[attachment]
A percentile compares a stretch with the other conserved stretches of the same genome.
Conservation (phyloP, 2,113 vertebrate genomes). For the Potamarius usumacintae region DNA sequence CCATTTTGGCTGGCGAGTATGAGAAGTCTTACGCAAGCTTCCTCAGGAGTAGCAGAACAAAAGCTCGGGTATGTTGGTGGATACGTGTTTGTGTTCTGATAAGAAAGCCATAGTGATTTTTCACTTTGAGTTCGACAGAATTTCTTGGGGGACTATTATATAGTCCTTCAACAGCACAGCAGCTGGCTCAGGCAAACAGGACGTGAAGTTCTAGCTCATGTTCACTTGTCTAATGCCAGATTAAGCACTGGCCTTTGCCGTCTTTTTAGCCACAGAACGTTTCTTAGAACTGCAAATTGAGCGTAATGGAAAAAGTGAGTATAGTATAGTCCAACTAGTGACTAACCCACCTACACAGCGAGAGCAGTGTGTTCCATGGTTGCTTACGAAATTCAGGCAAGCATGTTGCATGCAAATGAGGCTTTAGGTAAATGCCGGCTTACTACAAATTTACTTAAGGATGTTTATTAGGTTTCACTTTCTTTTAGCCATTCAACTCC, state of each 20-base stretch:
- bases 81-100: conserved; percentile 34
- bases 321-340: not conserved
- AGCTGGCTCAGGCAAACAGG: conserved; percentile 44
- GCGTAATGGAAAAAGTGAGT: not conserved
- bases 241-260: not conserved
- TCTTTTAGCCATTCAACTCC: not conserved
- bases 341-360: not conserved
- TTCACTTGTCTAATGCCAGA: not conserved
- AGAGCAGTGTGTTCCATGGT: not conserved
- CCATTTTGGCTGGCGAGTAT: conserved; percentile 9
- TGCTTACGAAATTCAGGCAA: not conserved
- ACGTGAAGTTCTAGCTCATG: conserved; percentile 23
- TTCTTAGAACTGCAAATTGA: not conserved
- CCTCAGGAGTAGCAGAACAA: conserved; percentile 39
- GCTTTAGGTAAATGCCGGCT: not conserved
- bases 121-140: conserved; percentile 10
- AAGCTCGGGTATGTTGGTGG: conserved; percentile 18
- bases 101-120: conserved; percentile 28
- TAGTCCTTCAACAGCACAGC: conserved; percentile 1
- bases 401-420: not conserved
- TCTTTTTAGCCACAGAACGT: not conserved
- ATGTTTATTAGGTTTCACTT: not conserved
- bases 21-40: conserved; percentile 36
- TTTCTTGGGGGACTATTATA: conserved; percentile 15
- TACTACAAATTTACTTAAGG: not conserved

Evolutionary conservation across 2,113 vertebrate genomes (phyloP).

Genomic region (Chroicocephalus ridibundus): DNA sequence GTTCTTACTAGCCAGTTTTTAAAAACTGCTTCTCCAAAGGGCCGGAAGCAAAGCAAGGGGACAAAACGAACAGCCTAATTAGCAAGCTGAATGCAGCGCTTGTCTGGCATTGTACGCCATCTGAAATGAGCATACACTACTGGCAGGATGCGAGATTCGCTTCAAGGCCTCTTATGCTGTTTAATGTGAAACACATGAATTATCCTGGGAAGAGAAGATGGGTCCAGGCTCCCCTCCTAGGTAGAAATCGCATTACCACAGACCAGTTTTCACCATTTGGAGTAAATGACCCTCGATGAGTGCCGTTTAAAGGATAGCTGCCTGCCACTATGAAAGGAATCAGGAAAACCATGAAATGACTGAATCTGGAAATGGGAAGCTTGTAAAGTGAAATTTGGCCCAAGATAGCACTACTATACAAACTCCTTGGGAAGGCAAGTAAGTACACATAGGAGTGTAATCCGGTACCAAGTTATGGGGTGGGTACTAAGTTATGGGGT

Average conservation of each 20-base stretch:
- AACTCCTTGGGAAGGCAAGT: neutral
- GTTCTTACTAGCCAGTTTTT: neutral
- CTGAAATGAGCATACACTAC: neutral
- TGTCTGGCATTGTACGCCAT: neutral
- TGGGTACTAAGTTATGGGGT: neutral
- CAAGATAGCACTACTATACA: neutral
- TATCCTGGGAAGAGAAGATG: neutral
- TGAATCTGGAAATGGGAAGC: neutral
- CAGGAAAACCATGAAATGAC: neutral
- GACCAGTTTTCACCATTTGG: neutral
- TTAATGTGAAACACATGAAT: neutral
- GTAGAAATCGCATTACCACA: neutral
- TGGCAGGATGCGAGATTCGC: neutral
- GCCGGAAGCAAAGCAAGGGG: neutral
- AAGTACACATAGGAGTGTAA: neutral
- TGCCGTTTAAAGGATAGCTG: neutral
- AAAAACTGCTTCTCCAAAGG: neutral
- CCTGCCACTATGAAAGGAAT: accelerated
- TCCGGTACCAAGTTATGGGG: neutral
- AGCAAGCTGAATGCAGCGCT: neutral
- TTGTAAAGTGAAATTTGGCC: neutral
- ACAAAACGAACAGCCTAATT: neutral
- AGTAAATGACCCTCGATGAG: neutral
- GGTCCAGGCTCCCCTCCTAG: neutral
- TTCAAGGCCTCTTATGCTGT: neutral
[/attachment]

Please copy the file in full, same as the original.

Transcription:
A percentile compares a stretch with the other conserved stretches of the same genome.
Conservation (phyloP, 2,113 vertebrate genomes). For the Potamarius usumacintae region DNA sequence CCATTTTGGCTGGCGAGTATGAGAAGTCTTACGCAAGCTTCCTCAGGAGTAGCAGAACAAAAGCTCGGGTATGTTGGTGGATACGTGTTTGTGTTCTGATAAGAAAGCCATAGTGATTTTTCACTTTGAGTTCGACAGAATTTCTTGGGGGACTATTATATAGTCCTTCAACAGCACAGCAGCTGGCTCAGGCAAACAGGACGTGAAGTTCTAGCTCATGTTCACTTGTCTAATGCCAGATTAAGCACTGGCCTTTGCCGTCTTTTTAGCCACAGAACGTTTCTTAGAACTGCAAATTGAGCGTAATGGAAAAAGTGAGTATAGTATAGTCCAACTAGTGACTAACCCACCTACACAGCGAGAGCAGTGTGTTCCATGGTTGCTTACGAAATTCAGGCAAGCATGTTGCATGCAAATGAGGCTTTAGGTAAATGCCGGCTTACTACAAATTTACTTAAGGATGTTTATTAGGTTTCACTTTCTTTTAGCCATTCAACTCC, state of each 20-base stretch:
- bases 81-100: conserved; percentile 34
- bases 321-340: not conserved
- AGCTGGCTCAGGCAAACAGG: conserved; percentile 44
- GCGTAATGGAAAAAGTGAGT: not conserved
- bases 241-260: not conserved
- TCTTTTAGCCATTCAACTCC: not conserved
- bases 341-360: not conserved
- TTCACTTGTCTAATGCCAGA: not conserved
- AGAGCAGTGTGTTCCATGGT: not conserved
- CCATTTTGGCTGGCGAGTAT: conserved; percentile 9
- TGCTTACGAAATTCAGGCAA: not conserved
- ACGTGAAGTTCTAGCTCATG: conserved; percentile 23
- TTCTTAGAACTGCAAATTGA: not conserved
- CCTCAGGAGTAGCAGAACAA: conserved; percentile 39
- GCTTTAGGTAAATGCCGGCT: not conserved
- bases 121-140: conserved; percentile 10
- AAGCTCGGGTATGTTGGTGG: conserved; percentile 18
- bases 101-120: conserved; percentile 28
- TAGTCCTTCAACAGCACAGC: conserved; percentile 1
- bases 401-420: not conserved
- TCTTTTTAGCCACAGAACGT: not conserved
- ATGTTTATTAGGTTTCACTT: not conserved
- bases 21-40: conserved; percentile 36
- TTTCTTGGGGGACTATTATA: conserved; percentile 15
- TACTACAAATTTACTTAAGG: not conserved

Evolutionary conservation across 2,113 vertebrate genomes (phyloP).

Genomic region (Chroicocephalus ridibundus): DNA sequence GTTCTTACTAGCCAGTTTTTAAAAACTGCTTCTCCAAAGGGCCGGAAGCAAAGCAAGGGGACAAAACGAACAGCCTAATTAGCAAGCTGAATGCAGCGCTTGTCTGGCATTGTACGCCATCTGAAATGAGCATACACTACTGGCAGGATGCGAGATTCGCTTCAAGGCCTCTTATGCTGTTTAATGTGAAACACATGAATTATCCTGGGAAGAGAAGATGGGTCCAGGCTCCCCTCCTAGGTAGAAATCGCATTACCACAGACCAGTTTTCACCATTTGGAGTAAATGACCCTCGATGAGTGCCGTTTAAAGGATAGCTGCCTGCCACTATGAAAGGAATCAGGAAAACCATGAAATGACTGAATCTGGAAATGGGAAGCTTGTAAAGTGAAATTTGGCCCAAGATAGCACTACTATACAAACTCCTTGGGAAGGCAAGTAAGTACACATAGGAGTGTAATCCGGTACCAAGTTATGGGGTGGGTACTAAGTTATGGGGT

Average conservation of each 20-base stretch:
- AACTCCTTGGGAAGGCAAGT: neutral
- GTTCTTACTAGCCAGTTTTT: neutral
- CTGAAATGAGCATACACTAC: neutral
- TGTCTGGCATTGTACGCCAT: neutral
- TGGGTACTAAGTTATGGGGT: neutral
- CAAGATAGCACTACTATACA: neutral
- TATCCTGGGAAGAGAAGATG: neutral
- TGAATCTGGAAATGGGAAGC: neutral
- CAGGAAAACCATGAAATGAC: neutral
- GACCAGTTTTCACCATTTGG: neutral
- TTAATGTGAAACACATGAAT: neutral
- GTAGAAATCGCATTACCACA: neutral
- TGGCAGGATGCGAGATTCGC: neutral
- GCCGGAAGCAAAGCAAGGGG: neutral
- AAGTACACATAGGAGTGTAA: neutral
- TGCCGTTTAAAGGATAGCTG: neutral
- AAAAACTGCTTCTCCAAAGG: neutral
- CCTGCCACTATGAAAGGAAT: accelerated
- TCCGGTACCAAGTTATGGGG: neutral
- AGCAAGCTGAATGCAGCGCT: neutral
- TTGTAAAGTGAAATTTGGCC: neutral
- ACAAAACGAACAGCCTAATT: neutral
- AGTAAATGACCCTCGATGAG: neutral
- GGTCCAGGCTCCCCTCCTAG: neutral
- TTCAAGGCCTCTTATGCTGT: neutral